North Korea on Wednesday accused South Korea of claiming victory for an accord that ended an armed standoff, saying that was "cowardly" and urging the South to be "discreet in words and deeds."
The rival Koreas last week ended a confrontation that brought a rare exchange of artillery fire on one of the world's most heavily fortified borders, striking a deal that opened the possibility for improved relations.
South Korean President Park Geun-hye's approval ratings surged after the deal, which many South Korean media outlets portrayed as a win for her tough stance against the North.
But North Korea's National Defence Commission (NDC) rejected such triumphalism.
"Nothing is more shallow and cowardly than describing the joint statement agreed by North and South together as a victory for one side," the North's state-run KCNA news agency quoted the NDC as saying in a statement.
Under the accord, reached during round-the-clock talks, North Korea expressed regret over the wounding in early August of South Korean soldiers in landmine blasts on their border and the South agreed to halt anti-North Korea broadcasts over border loudspeakers.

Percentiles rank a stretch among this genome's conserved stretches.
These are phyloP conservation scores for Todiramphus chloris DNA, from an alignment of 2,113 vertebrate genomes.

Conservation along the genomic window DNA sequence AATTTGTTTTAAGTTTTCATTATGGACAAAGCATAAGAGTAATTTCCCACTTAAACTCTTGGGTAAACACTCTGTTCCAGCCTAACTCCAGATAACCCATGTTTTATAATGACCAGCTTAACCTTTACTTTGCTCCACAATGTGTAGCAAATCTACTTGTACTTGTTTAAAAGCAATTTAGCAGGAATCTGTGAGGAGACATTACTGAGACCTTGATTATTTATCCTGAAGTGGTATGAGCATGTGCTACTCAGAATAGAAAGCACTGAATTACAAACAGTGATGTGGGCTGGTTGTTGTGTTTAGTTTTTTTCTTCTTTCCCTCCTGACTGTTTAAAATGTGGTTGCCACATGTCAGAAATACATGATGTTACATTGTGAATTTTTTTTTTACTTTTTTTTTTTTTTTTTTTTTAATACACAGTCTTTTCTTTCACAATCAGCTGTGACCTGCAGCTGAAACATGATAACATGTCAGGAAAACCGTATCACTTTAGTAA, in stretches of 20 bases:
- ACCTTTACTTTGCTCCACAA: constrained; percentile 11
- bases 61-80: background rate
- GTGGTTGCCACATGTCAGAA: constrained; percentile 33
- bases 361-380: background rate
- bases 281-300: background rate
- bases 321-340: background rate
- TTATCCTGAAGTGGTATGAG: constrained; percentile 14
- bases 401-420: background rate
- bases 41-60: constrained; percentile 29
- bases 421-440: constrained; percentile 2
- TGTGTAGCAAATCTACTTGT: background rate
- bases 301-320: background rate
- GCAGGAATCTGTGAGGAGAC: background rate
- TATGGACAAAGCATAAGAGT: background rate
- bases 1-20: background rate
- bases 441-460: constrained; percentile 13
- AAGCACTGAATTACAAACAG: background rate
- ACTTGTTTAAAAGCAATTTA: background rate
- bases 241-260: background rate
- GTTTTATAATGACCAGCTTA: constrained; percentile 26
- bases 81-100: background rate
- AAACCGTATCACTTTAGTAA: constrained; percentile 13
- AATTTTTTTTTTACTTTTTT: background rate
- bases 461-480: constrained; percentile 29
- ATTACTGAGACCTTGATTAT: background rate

South Korea had demanded an apology for the mine explosions in the so-called Demilitarized Zone between them, and some South Korean officials described the North's expression of regret as an apology.
But North Korea denied planting the mines and its NDC said it had expressed sympathy, not an apology.
"Briefly saying 'regret' is nothing more than an expression of 'I feel sorry for what you have been through'," the commission said.
"The landmine explosion in the Demilitarized Zone was merely an accident of the type that happens too often," it said.
Responding to the North Korean statement, the South said both sides should implement the agreement sincerely.
"It is not the time to ride an emotional roller coaster or argue what's right and wrong about the agreement," said Jeong Joon-hee, a spokesman for the South's Unification Ministry, which handles relations with the North.
The agreement opened a channel for dialogue on a range of issues with the aim of improving ties that have been all-but frozen since the sinking of a South Korean naval vessel in 2010.
On Saturday, North Korea agreed to Red Cross talks with South Korea to discuss reunions of families split by the 1950-53 Korean War.
(By Ju-min Park; Editing by Tony Munroe, Robert Birsel)